7. Up to this moment, there are the following elements that would feed into the 64 bit double precision IEEE 754 binary floating point representation:

Sign: 0 (a positive number)


Exponent (unadjusted): 2


Mantissa (not normalized):
1.0000 0100 1010 1010 0001 1010 0110 0101 1000 0110 1110 1101 0110 111


8. Adjust the exponent.

Use the 11 bit excess/bias notation:

Exponent (adjusted) =


Exponent (unadjusted) + 2(11-1) - 1 =


2 + 2(11-1) - 1 =


(2 + 1 023)(10) =


1 025(10)


9. Convert the adjusted exponent from the decimal (base 10) to 11 bit binary.

Use the same technique of repeatedly dividing by 2:

  • division = quotient + remainder;
  • 1 025 ÷ 2 = 512 + 1;
  • 512 ÷ 2 = 256 + 0;
  • 256 ÷ 2 = 128 + 0;
  • 128 ÷ 2 = 64 + 0;
  • 64 ÷ 2 = 32 + 0;
  • 32 ÷ 2 = 16 + 0;
  • 16 ÷ 2 = 8 + 0;
  • 8 ÷ 2 = 4 + 0;
  • 4 ÷ 2 = 2 + 0;
  • 2 ÷ 2 = 1 + 0;
  • 1 ÷ 2 = 0 + 1;

10. Construct the base 2 representation of the adjusted exponent.

Take all the remainders starting from the bottom of the list constructed above:

Exponent (adjusted) =


1025(10) =


100 0000 0001(2)


11. Normalize the mantissa.

a) Remove the leading (the leftmost) bit, since it's allways 1, and the decimal point, if the case.

b) Adjust its length to 52 bits, by removing the excess bits, from the right (if any of the excess bits is set on 1, we are losing precision...).

Mantissa (normalized) =


1. 0000 0100 1010 1010 0001 1010 0110 0101 1000 0110 1110 1101 0110 111 =


0000 0100 1010 1010 0001 1010 0110 0101 1000 0110 1110 1101 0110


12. The three elements that make up the number's 64 bit double precision IEEE 754 binary floating point representation:

Sign (1 bit) =
0 (a positive number)


Exponent (11 bits) =
100 0000 0001


Mantissa (52 bits) =
0000 0100 1010 1010 0001 1010 0110 0101 1000 0110 1110 1101 0110


Number 4.072 882 27 converted from decimal system (base 10) to 64 bit double precision IEEE 754 binary floating point:
0 - 100 0000 0001 - 0000 0100 1010 1010 0001 1010 0110 0101 1000 0110 1110 1101 0110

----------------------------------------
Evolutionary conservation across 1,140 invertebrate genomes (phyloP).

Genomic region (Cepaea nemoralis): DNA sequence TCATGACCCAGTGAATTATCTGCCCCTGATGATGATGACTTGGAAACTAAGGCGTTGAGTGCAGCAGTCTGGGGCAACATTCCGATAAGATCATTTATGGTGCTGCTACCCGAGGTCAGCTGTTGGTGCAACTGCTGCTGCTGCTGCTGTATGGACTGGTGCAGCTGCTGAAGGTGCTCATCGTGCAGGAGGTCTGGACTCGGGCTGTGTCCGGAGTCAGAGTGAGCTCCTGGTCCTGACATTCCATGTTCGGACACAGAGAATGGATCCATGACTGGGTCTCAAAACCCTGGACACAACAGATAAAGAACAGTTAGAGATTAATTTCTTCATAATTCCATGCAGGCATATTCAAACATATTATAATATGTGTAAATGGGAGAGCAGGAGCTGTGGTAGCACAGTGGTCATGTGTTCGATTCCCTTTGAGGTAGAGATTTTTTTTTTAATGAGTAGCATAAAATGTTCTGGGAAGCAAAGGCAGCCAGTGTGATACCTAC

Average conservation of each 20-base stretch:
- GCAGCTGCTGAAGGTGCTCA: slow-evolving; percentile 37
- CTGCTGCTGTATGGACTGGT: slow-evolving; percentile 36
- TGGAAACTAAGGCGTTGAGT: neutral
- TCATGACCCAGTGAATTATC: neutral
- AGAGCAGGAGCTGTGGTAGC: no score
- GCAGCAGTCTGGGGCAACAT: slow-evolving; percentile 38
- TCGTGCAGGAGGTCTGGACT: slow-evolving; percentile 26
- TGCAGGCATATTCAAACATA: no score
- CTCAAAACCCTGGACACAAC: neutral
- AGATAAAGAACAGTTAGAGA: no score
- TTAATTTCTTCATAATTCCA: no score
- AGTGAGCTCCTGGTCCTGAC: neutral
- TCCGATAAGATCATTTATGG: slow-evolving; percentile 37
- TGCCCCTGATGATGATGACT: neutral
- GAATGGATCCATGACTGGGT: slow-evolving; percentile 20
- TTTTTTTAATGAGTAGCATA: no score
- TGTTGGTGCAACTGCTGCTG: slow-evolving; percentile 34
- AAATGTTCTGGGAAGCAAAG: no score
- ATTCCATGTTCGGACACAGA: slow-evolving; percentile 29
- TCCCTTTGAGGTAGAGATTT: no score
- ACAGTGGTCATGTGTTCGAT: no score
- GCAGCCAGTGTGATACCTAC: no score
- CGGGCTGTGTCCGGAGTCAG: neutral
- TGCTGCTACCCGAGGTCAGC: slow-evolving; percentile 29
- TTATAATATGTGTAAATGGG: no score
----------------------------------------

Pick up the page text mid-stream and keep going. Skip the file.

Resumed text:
(64 bits IEEE 754)
  • Sign (1 bit):

    • 0

      63
  • Exponent (11 bits):

    • 1

      62
    • 0

      61
    • 0

      60
    • 0

      59
    • 0

      58
    • 0

      57
    • 0

      56
    • 0

      55
    • 0

      54
    • 0

      53
    • 1

      52
  • Mantissa (52 bits):

    • 0

      51
    • 0

      50
    • 0

      49
    • 0

      48
    • 0

      47
    • 1

      46
    • 0

      45
    • 0

      44
    • 1

      43
    • 0

      42
    • 1

      41
    • 0

      40
    • 1

      39
    • 0

      38
    • 1

      37
    • 0

      36
    • 0

      35
    • 0

      34
    • 0

      33
    • 1

      32
    • 1

      31
    • 0

      30
    • 1

      29
    • 0

      28
    • 0

      27
    • 1

      26
    • 1

      25
    • 0

      24
    • 0

      23
    • 1

      22
    • 0

      21
    • 1

      20
    • 1

      19
    • 0

      18
    • 0

      17
    • 0

      16
    • 0

      15
    • 1

      14
    • 1

      13
    • 0

      12
    • 1

      11
    • 1

      10
    • 1

      9
    • 0

      8
    • 1

      7
    • 1

      6
    • 0

      5
    • 1

      4
    • 0

      3
    • 1

      2
    • 1

      1
    • 0

      0

More operations of this kind:

4.072 882 26 = ? ... 4.072 882 28 = ?


Convert to 64 bit double precision IEEE 754 binary floating point standard

A number in 64 bit double precision IEEE 754 binary floating point standard representation requires three building elements: sign (it takes one bit and it's either 0 for positive or 1 for negative numbers), exponent (11 bits), mantissa (52 bits)

Latest decimal numbers converted from base ten to 64 bit double precision IEEE 754 floating point binary standard representation

4.072 882 27 to 64 bit double precision IEEE 754 binary floating point = ? Apr 14 10:56 UTC (GMT)
0.000 000 000 000 000 000 000 013 806 448 5 to 64 bit double precision IEEE 754 binary floating point = ? Apr 14 10:56 UTC (GMT)
2.536 98 to 64 bit double precision IEEE 754 binary floating point = ? Apr 14 10:56 UTC (GMT)
-99.45 to 64 bit double precision IEEE 754 binary floating point = ? Apr 14 10:56 UTC (GMT)
0.324 218 to 64 bit double precision IEEE 754 binary floating point = ? Apr 14 10:55 UTC (GMT)